Now you may say that it weakens the squares f4 and h4. This I do not fully understand, because any pawn move weakens squares and here the square f4 will be covered by the bishop on c1 or by a pawn on e3. And if a knight appears on h4, it has had a long journey (Ne7-g6-h4). I will exchange ir with my knight on f4 and gain two tempi.

I have played hundreds of games with the Grob and nobody has been able to exploit these weaknesses.

Remember that Henry Grob played his opening successfully in correspondence chess.

If you still insist on repeating the verdict on the Grob then please explain why Michael Basman defeated a lot of masters and grandmasters with this opening when it did not even have a surprise effect.

Basman even played the Grob with Black,but this is very daring, although 1. c4 g5!? has not been refuted. Just play over the following very attractive game, one of my favourites:


[Event "Civil Service Quickplay"]
[Site " "]
[Date "1988.??.??"]
[Round "?"]
[White "Salem"]
[Black "Basman, Michael"]
[Result "0-1"]
[ECO "B00"]
[Annotator "chessfips"]
[PlyCount "46"]
[EventDate "2000.11.15"]
[SourceDate "2008.04.23"]

1. e4 g5 2. h4 gxh4 3. Nc3 c5 4. Bc4 e6 5. d3 Nc6 6. Nf3 Be7 7. e5 a6 8. a4 b6
9. Ne4 Bb7 10. Bg5 Bxg5 11. Nfxg5 (11. Nexg5 Nxe5) 11... Nxe5 12. Nd6+ Kf8 13.
Qh5 {White's attack seems very strong.} Bxg2 14. Ngxf7 (14. Ndxf7 Qe8)
(14. Rg1? Qxg5! 15. Qxg5 Nf3+ ) 14... Nf3+ 15. Ke2 Qf6 16. c3 Ke7! {
threatening Rf8} 17. a5 (17. Nxh8 Kxd6) 17... Qf4! 18. Rhd1 Nf6 19. Qh6 Qxh6
20. Nxh6 Kxd6 21. Nf7+ Ke7 22. Nxh8 b5 23. Ba2 Rxh8 {
and Black won the endgame.} 0-1

I like counter attacks of this sort very much and I hope you will enjoy this game!
:)


Last edited by chessfips on Wed May 28, 2008 9:20 am, edited 1 time in total.

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King
 
Joined: Mon Feb 25, 2008 9:57 am
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 Post subject:
PostPosted: Sun May 25, 2008 1:05 pm 
Someone recently played the Grob against me in a Tourney on Chessworld.net – I was able to crush him in 20 moves (I made some of the moves quickly, while I was having a 5 minute net surf at work, and they probably weren’t the best ones either). I have to say, this game doesn’t inspire much confidence in the Grob – he’d had it by about move 5 if you ask me – He wasn’t a bad player either, he beat me in the other game (that been said, I had the advantage the majority of the time, until I missed a Rook and King fork with Bishop, but it all counts).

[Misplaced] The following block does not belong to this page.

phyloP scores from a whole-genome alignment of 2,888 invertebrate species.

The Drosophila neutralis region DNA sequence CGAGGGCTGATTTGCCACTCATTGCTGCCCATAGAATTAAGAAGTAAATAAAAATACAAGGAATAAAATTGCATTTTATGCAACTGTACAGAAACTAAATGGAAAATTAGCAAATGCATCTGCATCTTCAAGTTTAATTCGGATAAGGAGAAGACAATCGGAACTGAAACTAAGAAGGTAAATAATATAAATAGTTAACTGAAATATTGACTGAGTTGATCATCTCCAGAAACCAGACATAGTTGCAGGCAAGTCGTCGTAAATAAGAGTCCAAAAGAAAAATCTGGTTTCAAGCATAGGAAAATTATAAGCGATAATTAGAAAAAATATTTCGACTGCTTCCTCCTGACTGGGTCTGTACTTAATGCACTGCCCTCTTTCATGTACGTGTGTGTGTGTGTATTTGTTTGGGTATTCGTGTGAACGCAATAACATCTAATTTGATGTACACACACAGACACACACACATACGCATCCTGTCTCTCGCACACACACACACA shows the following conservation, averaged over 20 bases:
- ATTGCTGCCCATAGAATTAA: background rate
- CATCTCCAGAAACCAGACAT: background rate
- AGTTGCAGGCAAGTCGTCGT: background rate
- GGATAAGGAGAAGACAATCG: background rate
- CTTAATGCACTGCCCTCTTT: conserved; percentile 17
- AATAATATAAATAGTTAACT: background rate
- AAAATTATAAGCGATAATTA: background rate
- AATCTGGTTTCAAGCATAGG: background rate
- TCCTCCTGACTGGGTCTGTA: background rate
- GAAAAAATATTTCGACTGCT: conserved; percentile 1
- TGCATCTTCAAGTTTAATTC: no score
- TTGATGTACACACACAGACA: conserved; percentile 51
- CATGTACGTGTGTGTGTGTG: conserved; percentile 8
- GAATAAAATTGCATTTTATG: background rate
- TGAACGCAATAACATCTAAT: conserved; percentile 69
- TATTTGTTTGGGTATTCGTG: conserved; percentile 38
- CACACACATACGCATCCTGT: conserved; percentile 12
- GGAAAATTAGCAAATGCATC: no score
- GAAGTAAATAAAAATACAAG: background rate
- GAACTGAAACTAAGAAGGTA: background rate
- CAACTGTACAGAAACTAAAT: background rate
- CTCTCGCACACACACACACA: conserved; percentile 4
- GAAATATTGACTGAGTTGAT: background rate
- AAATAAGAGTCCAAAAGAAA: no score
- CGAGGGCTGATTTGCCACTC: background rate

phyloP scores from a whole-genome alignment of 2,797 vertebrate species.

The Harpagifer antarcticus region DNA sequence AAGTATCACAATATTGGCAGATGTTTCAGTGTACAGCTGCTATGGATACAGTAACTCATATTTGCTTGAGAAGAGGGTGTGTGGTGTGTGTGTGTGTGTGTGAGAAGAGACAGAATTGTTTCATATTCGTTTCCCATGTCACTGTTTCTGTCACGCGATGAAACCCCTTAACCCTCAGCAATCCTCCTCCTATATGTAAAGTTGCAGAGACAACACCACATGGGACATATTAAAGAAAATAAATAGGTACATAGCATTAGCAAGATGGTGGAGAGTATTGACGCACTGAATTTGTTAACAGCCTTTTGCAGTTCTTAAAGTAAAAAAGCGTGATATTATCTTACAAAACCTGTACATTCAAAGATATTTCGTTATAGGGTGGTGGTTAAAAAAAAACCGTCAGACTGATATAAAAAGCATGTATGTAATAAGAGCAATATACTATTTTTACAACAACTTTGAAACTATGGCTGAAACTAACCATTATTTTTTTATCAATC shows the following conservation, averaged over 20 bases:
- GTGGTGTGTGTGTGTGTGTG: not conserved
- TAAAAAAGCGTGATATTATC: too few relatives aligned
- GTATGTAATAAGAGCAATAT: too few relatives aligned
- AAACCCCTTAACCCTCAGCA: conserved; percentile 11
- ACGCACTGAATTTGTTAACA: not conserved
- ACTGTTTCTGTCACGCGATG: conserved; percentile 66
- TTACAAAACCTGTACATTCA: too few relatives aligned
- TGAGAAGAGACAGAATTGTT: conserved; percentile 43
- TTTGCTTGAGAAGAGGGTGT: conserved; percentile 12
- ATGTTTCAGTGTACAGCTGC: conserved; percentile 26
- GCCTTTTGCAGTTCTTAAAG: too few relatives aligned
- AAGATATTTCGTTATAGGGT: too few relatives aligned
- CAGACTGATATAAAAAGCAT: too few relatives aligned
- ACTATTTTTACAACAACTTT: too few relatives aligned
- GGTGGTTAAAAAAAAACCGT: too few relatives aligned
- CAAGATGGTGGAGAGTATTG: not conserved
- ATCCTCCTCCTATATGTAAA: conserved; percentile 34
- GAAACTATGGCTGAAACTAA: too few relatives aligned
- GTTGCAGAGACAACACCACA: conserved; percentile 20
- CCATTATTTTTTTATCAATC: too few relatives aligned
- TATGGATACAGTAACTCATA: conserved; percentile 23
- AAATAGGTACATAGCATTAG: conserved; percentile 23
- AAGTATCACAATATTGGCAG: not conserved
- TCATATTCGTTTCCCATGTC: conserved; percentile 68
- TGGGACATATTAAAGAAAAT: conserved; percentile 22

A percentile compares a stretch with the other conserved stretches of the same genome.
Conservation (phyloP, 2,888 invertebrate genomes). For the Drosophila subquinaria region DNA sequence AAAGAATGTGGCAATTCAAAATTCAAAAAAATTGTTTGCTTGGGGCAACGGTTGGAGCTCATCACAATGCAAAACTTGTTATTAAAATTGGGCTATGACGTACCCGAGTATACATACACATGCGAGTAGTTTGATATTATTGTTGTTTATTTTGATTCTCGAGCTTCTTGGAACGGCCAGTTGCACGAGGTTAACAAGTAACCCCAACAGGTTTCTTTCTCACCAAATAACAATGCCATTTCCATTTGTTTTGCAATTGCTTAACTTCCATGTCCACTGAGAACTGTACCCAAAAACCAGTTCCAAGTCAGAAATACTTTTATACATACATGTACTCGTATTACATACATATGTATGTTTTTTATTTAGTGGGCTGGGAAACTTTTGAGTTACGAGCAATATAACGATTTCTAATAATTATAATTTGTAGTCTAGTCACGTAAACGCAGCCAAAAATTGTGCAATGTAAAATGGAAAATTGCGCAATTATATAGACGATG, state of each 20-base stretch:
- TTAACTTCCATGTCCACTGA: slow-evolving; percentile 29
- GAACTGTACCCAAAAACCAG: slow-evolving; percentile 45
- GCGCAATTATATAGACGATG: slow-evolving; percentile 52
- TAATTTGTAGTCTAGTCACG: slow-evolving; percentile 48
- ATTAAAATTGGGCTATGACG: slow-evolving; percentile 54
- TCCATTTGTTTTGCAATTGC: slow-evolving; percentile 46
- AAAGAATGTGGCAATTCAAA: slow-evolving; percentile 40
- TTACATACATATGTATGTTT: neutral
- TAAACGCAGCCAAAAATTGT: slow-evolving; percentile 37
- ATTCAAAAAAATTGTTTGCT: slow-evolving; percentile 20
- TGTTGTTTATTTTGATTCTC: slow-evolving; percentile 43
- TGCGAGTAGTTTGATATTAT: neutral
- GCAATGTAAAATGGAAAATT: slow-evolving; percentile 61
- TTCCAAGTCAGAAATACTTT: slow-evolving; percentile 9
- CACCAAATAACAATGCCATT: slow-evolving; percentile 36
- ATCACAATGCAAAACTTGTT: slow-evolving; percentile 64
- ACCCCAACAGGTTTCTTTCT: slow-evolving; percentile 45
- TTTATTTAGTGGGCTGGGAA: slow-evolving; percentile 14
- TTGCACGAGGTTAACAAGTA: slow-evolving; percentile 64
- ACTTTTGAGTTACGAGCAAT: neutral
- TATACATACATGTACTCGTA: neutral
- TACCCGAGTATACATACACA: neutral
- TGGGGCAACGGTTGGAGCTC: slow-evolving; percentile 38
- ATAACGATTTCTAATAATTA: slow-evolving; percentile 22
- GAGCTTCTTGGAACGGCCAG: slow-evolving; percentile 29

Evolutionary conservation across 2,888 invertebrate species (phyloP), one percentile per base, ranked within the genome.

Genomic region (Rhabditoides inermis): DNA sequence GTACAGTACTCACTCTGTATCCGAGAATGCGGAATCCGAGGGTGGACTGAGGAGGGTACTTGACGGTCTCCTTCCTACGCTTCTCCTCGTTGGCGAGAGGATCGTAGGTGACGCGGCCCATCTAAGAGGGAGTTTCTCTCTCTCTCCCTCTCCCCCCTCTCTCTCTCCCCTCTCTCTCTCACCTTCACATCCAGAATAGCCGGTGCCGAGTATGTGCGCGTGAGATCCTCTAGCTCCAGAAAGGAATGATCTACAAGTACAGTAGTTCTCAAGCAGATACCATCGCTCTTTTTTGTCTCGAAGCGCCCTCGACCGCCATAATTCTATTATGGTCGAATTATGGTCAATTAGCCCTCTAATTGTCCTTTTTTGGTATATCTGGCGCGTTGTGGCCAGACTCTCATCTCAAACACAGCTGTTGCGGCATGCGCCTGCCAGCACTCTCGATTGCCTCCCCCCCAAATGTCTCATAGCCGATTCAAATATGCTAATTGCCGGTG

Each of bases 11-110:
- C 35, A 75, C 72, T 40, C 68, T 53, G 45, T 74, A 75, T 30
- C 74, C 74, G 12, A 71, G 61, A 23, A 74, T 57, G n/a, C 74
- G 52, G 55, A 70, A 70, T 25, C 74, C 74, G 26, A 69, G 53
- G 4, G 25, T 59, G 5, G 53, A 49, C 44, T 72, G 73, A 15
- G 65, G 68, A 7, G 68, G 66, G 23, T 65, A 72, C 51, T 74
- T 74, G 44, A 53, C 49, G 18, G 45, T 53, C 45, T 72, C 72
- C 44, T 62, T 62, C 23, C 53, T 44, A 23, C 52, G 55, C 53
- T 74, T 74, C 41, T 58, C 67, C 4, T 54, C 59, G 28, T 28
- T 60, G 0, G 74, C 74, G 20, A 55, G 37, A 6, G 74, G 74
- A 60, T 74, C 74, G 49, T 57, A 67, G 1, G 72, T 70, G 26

[Event "www.ChessWorld.net server game"]
[Site "www.ChessWorld.net "]
[Date "2008.5.20"]
[Round "NA"]
[White "badddmofo"]
[Black "Nasgard"]
[Result "0-1"]
[Termination "White resigned"]
[WhiteElo "1674"]
[BlackElo "1701"]
[Mode "ICS"]
[DateLastMove "2008.5.22"]
[Board "4935361"]

1.g4 e5 2.Bg2 h5 3.gxh5 Rxh5 4.e3 Qg5 5.d3 Qxg2 6.Qxh5 Qxh1 7.Qxe5+ Kd8 8.Kf1 Nf6 9.e4 Bd6 10.Qg5 Ke7 11.Bf4 Bxf4 12.Qxf4 d6 13.Nd2 Bh3+ 14.Ke2 Nc6 15.Rd1 Nd4+ 16.Ke3 Nxc2+ 17.Ke2 Bg4+ 18.Ndf3 Nd4+ 19.Ke3 Nxf3 20.e5 Nxe5 {White resigned} 0-1

Bit of a cheap tactical affair I know :lol: there were probably more graceful ways to seal the deal – I regret snapping off the Bishop on move 5 if I’m honest, should have developed first.


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King
 
Joined: Sun Oct 01, 2006 10:20 pm
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 Post subject:
PostPosted: Wed May 28, 2008 8:55 am 
Nasgard wrote:
Someone recently played the Grob against me in a Tourney on Chessworld.net – I was able to crush him in 20 moves.


This game was a poor performance of the Grob and White was actually crushed after 5 moves. My comment on the opening play:

1. g4 e5 2. Bg2

This move, although usually played, may not be the best in this variation. Basman won a nice game with 2. c4 against the strong British player Arkell (now grandmaster).

2.- h5 3. gxh5

This move is not bad, but other moves are interesting:
3. Nf3!? Nc6 (3. - hxg4 4. Nxe5) 4. d4 e4 5. Ne5 hxg4 6. Bxe4: a very unusual and interesting position after 5 moves.

3. - Rxh5 4. e3

This move is very poor because it does not do much for development. The diagonal for the other bishop should be opened by 4. d3. Then the black queen cannot go to g5. The attack on the rook on h5 by moving the e-pawn should be reserved for a later stage of the game.
Also possible is 4. d4 exd4 5. Nf3 with a very unusual position.

4. - Qg5 5. d3??

After this move White's game is lost. He has a very poor pawn structure and loses a piece. This is not the way to play the Grob. White must play 5. Qf3 or even 5. Kf1 when the game is about even, but leaves a lot of room for the creative player.